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A diagnostic accuracy study to evaluate standard rapid diagnostic test (RDT) alone to safely rule out imported malaria in children presenting to UK emergency departments.

BACKGROUND: Microscopy is the gold standard for malaria diagnosis but is dependent on trained personnel. Rapid diagnostic tests (RDT) form the mainstay of diagnosis in endemic areas without access to high quality microscopy. We aimed to evaluate whether RDT alone could rule out imported malaria in children presenting to UK Emergency Departments (EDs).

METHODS: UK-based, multi-centre, retrospective, diagnostic accuracy study. Included: any child <16 years presenting to ED with history of fever and travel to a malaria-endemic country, between 01/01/2016 and 31/12/2017. Diagnosis: microscopy for malarial parasites (clinical reference standard) and RDT (index test). UK Health Research Authority approval: 20/HRA/1341.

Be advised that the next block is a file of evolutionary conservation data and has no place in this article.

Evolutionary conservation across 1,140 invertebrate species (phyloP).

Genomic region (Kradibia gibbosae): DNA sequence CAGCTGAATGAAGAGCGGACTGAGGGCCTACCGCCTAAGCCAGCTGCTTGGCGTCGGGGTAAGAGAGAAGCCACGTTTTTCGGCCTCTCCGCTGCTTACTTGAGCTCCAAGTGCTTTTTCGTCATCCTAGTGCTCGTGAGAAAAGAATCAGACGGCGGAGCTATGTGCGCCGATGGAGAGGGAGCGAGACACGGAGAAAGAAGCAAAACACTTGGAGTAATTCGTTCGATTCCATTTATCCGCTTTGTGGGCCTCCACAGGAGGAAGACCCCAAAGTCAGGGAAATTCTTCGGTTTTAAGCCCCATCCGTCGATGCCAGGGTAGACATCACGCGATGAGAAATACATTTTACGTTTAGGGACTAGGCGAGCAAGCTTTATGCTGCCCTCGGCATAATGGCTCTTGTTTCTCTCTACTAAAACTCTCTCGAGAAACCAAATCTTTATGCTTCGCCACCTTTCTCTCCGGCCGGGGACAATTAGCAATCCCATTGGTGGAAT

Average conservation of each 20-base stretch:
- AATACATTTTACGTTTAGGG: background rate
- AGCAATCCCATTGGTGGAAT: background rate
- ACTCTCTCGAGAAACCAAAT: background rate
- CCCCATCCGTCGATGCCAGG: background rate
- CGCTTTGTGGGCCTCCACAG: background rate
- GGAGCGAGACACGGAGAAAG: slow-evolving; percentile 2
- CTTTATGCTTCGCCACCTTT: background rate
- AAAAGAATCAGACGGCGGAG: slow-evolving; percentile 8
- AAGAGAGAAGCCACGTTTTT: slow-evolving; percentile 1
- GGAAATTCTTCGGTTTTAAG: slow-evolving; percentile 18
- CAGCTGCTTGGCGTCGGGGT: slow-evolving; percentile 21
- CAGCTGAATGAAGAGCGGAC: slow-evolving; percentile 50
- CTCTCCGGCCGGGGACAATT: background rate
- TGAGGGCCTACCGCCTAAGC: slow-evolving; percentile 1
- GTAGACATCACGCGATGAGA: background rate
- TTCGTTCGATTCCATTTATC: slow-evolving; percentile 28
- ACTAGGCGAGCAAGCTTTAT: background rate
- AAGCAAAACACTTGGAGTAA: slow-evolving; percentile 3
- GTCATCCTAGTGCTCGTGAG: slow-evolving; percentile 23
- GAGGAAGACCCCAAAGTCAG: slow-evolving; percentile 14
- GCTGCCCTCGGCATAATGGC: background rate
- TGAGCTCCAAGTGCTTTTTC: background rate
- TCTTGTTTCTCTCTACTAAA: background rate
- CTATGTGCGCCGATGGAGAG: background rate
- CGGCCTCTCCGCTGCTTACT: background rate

RESULTS: There were 47 cases of malaria out of 1,414 eligible cases (prevalence 3·3%) in a cohort of children whose median age was 4 years (IQR 2-9), of whom 43% were female. Cases of Plasmodium falciparum totalled 36 (77%, prevalence 2·5% ).The sensitivity of RDT alone to detect malaria infection due to any Plasmodium species was 93·6% (95% CI 82·5% to 98·7%), specificity 99·4% (95% CI 98·9% to 99·7%), positive predictive value 84·6% (95% CI 71·9% to 93·1%) and negative predictive value 99·8% (95% CI 99·4% to 100·0%). Sensitivity of RDT to detect P. falciparum infection was 100% (90·3% to 100%), specificity 98·8% (98·1% to 99·3%), positive predictive value 69·2% (54·9% to 81·2%, n=46/52) and negative predictive value 100% (99·7% to 100%, n=1362/1362).

CONCLUSIONS: RDTs were 100% sensitive in detecting P. falciparum malaria. However, lower sensitivity for other malaria species and the rise of pfhrp2 and pfhrp3 (pfhrp2/3) gene deletions in the P. falciparum parasite mandate the continued use of microscopy for diagnosing malaria.

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